Many Bay Area residents seem to encounter the same frustrating situation in their outdoor space: A concrete slab where a garden ought to be. Breaking up all the concrete, having it removed, and so on can be a big and expensive proposition, so what's an aspiring gardener to do? In yesterday's Chronicle, garden writer Carolyn Said shared how she and local landscaper Julie Gordon set about to tackle the problem...
Said's solution was to break up only part of the concrete, a three-foot border along the outside. But this presented some design challenges, so she brought in Gordon to help.
Here are a few useful tips we gleaned from Gordon's new plan for the garden:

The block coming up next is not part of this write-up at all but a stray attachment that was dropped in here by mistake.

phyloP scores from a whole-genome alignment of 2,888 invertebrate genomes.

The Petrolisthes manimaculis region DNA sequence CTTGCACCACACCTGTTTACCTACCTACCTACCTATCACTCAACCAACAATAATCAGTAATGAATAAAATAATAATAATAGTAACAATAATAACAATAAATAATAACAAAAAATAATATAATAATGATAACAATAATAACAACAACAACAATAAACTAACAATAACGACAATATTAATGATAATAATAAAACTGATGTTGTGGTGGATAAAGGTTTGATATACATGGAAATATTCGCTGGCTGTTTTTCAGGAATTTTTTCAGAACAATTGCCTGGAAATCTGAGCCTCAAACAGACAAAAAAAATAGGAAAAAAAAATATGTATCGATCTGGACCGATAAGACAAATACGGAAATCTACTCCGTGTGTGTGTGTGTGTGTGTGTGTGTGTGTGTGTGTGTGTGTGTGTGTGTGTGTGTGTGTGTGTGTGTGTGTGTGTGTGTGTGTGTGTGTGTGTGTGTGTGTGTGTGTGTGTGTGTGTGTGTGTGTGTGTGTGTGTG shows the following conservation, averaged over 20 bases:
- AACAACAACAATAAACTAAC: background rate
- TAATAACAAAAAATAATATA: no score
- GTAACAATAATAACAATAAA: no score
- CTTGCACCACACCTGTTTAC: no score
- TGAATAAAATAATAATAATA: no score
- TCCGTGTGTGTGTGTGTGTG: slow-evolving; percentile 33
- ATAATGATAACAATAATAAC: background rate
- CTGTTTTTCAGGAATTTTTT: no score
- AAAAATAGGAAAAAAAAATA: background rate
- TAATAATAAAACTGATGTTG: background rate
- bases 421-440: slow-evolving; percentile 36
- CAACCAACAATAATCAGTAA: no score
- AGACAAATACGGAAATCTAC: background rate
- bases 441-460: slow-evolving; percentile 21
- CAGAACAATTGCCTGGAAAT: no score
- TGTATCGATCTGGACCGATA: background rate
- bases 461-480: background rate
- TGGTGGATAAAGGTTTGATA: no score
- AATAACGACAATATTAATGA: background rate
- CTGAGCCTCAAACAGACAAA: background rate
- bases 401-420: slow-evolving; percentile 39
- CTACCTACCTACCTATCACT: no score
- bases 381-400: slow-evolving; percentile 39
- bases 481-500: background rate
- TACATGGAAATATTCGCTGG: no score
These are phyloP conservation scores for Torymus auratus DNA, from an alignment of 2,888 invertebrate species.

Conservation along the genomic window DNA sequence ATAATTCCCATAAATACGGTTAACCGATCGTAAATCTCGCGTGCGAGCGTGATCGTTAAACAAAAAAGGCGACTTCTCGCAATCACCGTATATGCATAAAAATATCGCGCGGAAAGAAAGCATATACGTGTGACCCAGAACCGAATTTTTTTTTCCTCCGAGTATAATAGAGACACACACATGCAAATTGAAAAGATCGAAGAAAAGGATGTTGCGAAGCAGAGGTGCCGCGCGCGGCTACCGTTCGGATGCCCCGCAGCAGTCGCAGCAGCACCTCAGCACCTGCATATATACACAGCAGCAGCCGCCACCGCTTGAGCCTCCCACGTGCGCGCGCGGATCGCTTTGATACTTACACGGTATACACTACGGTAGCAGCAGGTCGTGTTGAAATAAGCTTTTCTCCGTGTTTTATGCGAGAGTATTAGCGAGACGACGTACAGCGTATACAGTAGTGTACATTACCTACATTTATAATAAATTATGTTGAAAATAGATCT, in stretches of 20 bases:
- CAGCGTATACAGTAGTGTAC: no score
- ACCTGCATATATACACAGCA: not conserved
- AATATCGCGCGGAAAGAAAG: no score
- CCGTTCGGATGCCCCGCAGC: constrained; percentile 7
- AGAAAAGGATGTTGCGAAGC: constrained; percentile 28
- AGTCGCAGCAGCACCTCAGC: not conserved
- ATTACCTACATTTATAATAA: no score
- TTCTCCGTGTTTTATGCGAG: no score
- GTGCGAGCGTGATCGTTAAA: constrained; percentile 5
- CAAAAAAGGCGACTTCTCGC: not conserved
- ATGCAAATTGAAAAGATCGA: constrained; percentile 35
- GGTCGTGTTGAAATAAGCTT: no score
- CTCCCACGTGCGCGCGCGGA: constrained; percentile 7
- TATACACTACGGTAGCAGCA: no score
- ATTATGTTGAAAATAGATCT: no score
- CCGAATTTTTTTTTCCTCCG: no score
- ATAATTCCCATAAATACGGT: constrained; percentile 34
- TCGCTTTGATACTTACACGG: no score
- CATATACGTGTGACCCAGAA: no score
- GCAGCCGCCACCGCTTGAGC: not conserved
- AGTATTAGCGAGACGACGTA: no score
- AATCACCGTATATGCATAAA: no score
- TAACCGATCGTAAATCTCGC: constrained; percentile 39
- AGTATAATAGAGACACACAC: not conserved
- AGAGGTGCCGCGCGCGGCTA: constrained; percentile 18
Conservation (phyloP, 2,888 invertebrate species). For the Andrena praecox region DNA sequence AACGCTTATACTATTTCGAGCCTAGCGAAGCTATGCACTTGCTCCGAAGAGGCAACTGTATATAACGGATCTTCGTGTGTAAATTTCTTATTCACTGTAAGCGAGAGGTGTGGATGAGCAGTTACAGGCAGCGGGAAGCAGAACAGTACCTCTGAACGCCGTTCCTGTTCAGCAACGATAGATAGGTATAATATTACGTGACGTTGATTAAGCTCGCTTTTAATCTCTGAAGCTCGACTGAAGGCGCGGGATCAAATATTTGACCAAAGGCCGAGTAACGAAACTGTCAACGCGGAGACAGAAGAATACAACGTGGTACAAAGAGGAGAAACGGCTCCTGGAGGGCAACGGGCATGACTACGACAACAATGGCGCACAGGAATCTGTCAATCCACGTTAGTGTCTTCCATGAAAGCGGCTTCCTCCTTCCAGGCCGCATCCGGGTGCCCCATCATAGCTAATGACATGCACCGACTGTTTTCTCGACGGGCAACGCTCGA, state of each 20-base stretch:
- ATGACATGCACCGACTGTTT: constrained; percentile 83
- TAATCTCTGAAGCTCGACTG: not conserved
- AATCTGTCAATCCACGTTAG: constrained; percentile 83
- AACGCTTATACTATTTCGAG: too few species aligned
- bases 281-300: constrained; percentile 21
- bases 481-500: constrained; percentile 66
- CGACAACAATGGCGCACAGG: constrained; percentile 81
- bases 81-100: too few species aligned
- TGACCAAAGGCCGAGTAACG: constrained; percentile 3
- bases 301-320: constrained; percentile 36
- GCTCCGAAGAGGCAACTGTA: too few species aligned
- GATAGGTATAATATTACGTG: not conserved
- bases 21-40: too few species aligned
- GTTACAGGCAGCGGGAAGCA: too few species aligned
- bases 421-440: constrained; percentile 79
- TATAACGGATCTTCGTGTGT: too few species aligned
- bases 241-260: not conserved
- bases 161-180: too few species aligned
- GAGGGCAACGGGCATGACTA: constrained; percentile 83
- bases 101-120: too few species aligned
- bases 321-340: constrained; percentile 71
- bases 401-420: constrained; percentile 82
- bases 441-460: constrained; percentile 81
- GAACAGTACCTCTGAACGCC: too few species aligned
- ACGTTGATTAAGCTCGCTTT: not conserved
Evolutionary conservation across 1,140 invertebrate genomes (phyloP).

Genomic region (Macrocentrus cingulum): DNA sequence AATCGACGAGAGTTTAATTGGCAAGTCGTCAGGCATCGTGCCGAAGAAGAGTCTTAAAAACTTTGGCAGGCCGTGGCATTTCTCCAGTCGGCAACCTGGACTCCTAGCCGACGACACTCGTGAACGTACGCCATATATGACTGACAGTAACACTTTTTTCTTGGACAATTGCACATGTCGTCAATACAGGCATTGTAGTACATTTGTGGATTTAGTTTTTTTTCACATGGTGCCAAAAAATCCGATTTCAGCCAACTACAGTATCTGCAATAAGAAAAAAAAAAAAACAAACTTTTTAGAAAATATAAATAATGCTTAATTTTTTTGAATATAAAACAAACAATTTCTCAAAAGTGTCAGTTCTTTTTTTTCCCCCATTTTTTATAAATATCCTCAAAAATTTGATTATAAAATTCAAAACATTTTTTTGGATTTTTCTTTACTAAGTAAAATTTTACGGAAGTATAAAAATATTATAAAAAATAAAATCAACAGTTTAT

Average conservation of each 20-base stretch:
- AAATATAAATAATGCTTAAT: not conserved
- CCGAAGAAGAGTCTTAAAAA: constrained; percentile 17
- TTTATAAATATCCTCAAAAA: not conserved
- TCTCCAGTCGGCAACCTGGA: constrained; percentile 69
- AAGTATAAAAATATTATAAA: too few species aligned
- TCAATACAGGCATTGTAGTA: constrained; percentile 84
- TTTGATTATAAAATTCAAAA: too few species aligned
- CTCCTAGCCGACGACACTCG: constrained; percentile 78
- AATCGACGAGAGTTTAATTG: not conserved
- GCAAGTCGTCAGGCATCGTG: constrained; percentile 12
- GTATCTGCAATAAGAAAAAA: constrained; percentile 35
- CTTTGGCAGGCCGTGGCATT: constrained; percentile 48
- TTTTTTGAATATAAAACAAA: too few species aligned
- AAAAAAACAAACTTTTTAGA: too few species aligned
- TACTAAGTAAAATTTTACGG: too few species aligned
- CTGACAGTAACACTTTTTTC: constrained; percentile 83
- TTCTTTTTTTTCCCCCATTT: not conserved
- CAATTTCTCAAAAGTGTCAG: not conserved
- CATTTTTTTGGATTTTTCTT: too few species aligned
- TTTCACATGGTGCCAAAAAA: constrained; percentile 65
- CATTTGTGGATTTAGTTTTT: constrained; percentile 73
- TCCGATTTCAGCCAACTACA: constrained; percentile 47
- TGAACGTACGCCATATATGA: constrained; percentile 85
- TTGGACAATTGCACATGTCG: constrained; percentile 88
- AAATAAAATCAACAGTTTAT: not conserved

• Don't buy plants just based on how they look the day you're shopping in the nursery. Take into account their preferred growing conditions and what they will look like when they're not at their best.
• Choose plants with different heights to create textural interest, an important element when you're dealing with a small, narrow area of plantable space.
• Clumping bamboos can be great as a street side plant for providing privacy. They aren't as dense as most hedges and will let a little bit of filtered light through.
Check out the entire article for lots more pics of the project, details about the plant choices and more helpful suggestions for gardeners dealing with the concrete issue.
Photos: Eric Luse for The Chronicle